Weekly Mixtape for April 14th, 2018

The Week In Review video will be back next week; luckily, this week’s video would have been short due to a lack of major events this week. Had there been a video, these would have been the topics:

1. Friday evening the U.S., U.K., and France launched a targeted military attack in Syria as a response to the use of chemical weapons on Syrian citizens. We’ll see how this plays out in the markets and responses out of Syria.

2. Despite ending down on Friday, the U.S. markets finished positive for the week. We’re heading into earnings season, with a few of the larger banks having already reported, and there are positive expectations for the numbers that will be reported. Some believe the positive earnings will kick the market back into growth, where others fear any surprises could lead the markets back to test the year’s lows. We’ll have to wait and see…

3. Mark Zuckerberg testified in front of Congress for two days regarding Facebook’s privacy policies, security, and Cambridge Analytica scandal. I personally hate these events because it ends up being grandstanding from Congress and no real answers from the individual testifying.

I apologize for no video this week; a combination of a failed SD card in the camera and a busy Saturday schedule prevented a video from being recorded. I look forward to being back in front of you next week!

Week In Review Articles:

New York Times: Pentagon Says Syria Strike Hit Heart Of Chemical Weapons Program

Wall Street Journal: Mark Zuckerberg’s Testimony Before Congress: The Highlights


Josh Brown’s Talk At Google Josh Brown gets a lot of love on this blog for many reasons: he was a tremendous resource to me while I started my own firm, his writing is outstanding and entertaining, and he’s a part of a great team trying to move my industry in the right direction. If all you know about Josh are the posts I’ve shared, take the time to watch this talk he gave at Google; you’ll see why he’s such an influence on my growth as an advisor and business owner, and you’ll probably learn a few things along the way.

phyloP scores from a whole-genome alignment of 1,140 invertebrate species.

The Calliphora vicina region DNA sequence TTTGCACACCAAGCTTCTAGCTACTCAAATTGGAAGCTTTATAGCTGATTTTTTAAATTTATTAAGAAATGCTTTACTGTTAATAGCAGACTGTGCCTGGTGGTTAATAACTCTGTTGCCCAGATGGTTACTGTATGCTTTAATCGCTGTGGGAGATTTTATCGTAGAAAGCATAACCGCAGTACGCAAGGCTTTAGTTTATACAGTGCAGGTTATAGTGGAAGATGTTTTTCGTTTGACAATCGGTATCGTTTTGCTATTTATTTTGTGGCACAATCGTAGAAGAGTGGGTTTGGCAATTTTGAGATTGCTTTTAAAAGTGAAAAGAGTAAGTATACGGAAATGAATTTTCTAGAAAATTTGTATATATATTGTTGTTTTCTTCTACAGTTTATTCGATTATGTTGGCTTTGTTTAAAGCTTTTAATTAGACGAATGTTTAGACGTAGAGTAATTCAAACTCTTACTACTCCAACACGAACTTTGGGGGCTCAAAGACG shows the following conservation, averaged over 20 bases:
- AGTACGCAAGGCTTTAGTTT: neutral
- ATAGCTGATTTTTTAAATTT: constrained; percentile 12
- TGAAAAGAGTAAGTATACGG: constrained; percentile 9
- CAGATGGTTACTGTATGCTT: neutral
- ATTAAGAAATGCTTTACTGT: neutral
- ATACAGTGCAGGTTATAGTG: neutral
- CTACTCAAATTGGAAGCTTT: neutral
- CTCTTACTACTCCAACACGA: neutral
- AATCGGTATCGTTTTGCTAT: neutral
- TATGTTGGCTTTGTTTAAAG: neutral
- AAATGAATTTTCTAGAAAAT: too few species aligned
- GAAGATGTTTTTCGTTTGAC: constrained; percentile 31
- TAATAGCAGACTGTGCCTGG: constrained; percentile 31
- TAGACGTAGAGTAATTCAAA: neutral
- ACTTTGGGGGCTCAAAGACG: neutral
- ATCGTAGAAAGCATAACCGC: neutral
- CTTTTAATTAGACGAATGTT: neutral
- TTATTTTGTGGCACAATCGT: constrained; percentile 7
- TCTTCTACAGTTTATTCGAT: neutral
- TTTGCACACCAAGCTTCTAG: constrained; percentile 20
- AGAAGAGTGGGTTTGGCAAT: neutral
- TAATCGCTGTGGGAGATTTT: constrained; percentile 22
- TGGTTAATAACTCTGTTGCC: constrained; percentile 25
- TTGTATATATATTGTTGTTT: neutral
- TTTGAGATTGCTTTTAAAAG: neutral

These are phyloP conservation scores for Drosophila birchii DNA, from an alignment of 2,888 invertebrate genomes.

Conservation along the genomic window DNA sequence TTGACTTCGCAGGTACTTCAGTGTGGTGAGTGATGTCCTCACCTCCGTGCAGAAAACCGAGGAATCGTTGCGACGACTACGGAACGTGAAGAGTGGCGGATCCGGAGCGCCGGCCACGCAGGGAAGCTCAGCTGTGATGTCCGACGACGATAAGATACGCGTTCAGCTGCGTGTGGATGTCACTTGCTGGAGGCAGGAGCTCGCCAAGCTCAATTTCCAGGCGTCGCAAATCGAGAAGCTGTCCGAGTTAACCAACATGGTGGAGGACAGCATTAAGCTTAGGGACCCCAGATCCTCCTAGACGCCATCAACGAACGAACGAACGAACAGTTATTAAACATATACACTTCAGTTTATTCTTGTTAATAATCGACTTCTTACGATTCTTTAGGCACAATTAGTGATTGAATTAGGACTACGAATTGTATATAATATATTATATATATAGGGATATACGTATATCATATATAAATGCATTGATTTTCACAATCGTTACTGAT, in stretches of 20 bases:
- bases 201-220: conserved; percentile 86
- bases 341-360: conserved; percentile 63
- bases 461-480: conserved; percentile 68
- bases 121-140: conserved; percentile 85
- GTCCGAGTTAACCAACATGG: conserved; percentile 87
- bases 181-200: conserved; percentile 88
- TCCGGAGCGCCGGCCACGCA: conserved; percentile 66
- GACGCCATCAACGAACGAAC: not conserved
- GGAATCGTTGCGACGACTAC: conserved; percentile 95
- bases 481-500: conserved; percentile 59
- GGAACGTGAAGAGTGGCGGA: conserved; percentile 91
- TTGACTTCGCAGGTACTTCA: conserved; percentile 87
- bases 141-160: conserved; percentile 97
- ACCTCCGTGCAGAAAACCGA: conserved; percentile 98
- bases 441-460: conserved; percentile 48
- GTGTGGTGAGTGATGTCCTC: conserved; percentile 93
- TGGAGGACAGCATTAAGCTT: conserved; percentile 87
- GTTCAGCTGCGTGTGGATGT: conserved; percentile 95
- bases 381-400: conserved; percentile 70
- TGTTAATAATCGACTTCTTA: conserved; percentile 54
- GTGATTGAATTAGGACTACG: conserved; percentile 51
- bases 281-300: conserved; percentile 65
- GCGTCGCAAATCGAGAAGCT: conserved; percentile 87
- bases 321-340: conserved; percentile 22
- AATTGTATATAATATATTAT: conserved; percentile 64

Justin Siebers at Newfound Research: Failing Slow, Failing Fast, And Failing Very Fast “A robust risk management strategy should seek to manage the risk of both slow failure and fast failure.  This means not simply seeking to minimize risk, but rather calibrating it to both the objective and the market environment.”

Mr. Money Mustache: Money and Confidence Are Interchangeable “Most people work too much on the money and use it to compensate for a lack of confidence. To get to the next stage in life, you will need to stop doing that.”

Morgan Housel: An Art Leveraging A Science “The first is that no investment strategy will work in the long run unless you can convince your investors/clients/employees to stick around when it inevitably doesn’t work in the short run. This is an iron rule of investing that applies to every investment style.”

A Wealth Of Common Sense: Stocks Are More Similar To Bonds Than You Think “This may not always be the case, as stocks and bonds could fall together in the future because of rising rates. But it’s more likely that higher inflation will be the culprit that would make it painful for both stocks and bonds at the same time.”

Gary Shteyngart via The New Yorker: A Sidelined Wall Street Bets On Bitcoin “Once worth north of two billion dollars, Novogratz had been reduced to the ranks of mere centimillionaires. But 2017 was proving to be pivotal for him and a motley band of other sidelined investors seeking redemption—think the Winklevoss twins—as they tethered themselves to the year’s most befuddling financial event: the rise of cryptocurrency.”

David Perell: Bet On Humanity “Algorithms excel at repetitive, data-driven tasks. But they lack the human touch that no AI can replicate. Customers — humans — crave connection.When in doubt, bet on humanity.” 









Disclaimer: Nothing on this blog should be considered advice, or recommendations. If you have questions pertaining to your individual situation you should consult your financial advisor. For all of the disclaimers, please see my disclaimer page.